Webpage created: July 06, 2017.
Webpage updated: July 06, 2017
One feature of Plymouth Hoe that was not replaced after the Second World War was the Bandstand.
The Bandstand on Plymouth
On Wednesday May 30th 1866 the Western Daily Mercury reported: 'We observe that a commencement has been made in the erection of the (band) platform, a quantity of timber being deposited near the proposed spot, which were appropriated as seats by the nurses of children yesterday'. It is not yet clear if this was referring to the bandstand which it is said was erected in 1880 on the site where the bowling green now stands. This means that either the bandstand was older than at first thought or that it had a predecessor.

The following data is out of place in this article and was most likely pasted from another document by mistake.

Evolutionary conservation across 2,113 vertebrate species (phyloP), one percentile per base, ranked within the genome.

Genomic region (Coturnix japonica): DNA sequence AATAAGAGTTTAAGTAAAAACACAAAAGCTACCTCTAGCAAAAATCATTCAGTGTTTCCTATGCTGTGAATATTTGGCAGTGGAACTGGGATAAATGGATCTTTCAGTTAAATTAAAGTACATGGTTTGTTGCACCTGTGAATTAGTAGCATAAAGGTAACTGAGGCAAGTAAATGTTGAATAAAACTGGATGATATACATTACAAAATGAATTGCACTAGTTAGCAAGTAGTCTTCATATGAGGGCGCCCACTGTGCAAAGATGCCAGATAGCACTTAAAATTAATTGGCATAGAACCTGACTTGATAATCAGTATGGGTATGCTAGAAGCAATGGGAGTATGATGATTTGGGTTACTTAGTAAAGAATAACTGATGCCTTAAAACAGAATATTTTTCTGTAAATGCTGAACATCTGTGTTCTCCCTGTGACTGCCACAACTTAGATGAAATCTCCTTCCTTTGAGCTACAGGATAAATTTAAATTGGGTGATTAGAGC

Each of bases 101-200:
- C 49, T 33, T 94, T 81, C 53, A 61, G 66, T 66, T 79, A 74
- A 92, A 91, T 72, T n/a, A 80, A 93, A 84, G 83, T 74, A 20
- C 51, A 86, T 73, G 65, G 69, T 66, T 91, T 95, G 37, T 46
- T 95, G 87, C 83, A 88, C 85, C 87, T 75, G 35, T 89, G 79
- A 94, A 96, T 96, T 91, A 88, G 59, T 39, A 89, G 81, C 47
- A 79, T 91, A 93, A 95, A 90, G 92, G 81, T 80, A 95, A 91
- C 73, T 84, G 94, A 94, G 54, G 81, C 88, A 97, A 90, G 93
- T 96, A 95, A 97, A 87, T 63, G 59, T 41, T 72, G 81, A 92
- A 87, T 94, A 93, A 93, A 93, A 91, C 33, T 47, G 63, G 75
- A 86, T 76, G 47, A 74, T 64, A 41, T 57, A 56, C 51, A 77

It is also unclear exactly when it was removed to its more familiar site near Smeaton's Tower is unclear. A large number of bands entertained the crowds here.
For example, during the summer of 1938:-
And for the remainder of the season at 3 and 7.45pm on Sundays and 3 and 7.30pm every weekday, weather permitting:-
If the weather intervened, then the concert would be held in the Guildhall and notices to that effect would be posted at The Hoe, Saint Andrew's Cross, The Guildhall, Derry's Clock and in Princess Square.
Sadly the Hoe Bandstand gave way to the necessities of war. It was removed as scrap metal and turned into warplanes, bullets or bombs.
Instead of replacing the bandstand, a large marquee was erected on a different spot and was named the Hoe Summer Theatre. This became the home of the innumerable band concerts that followed the end of the Second World War.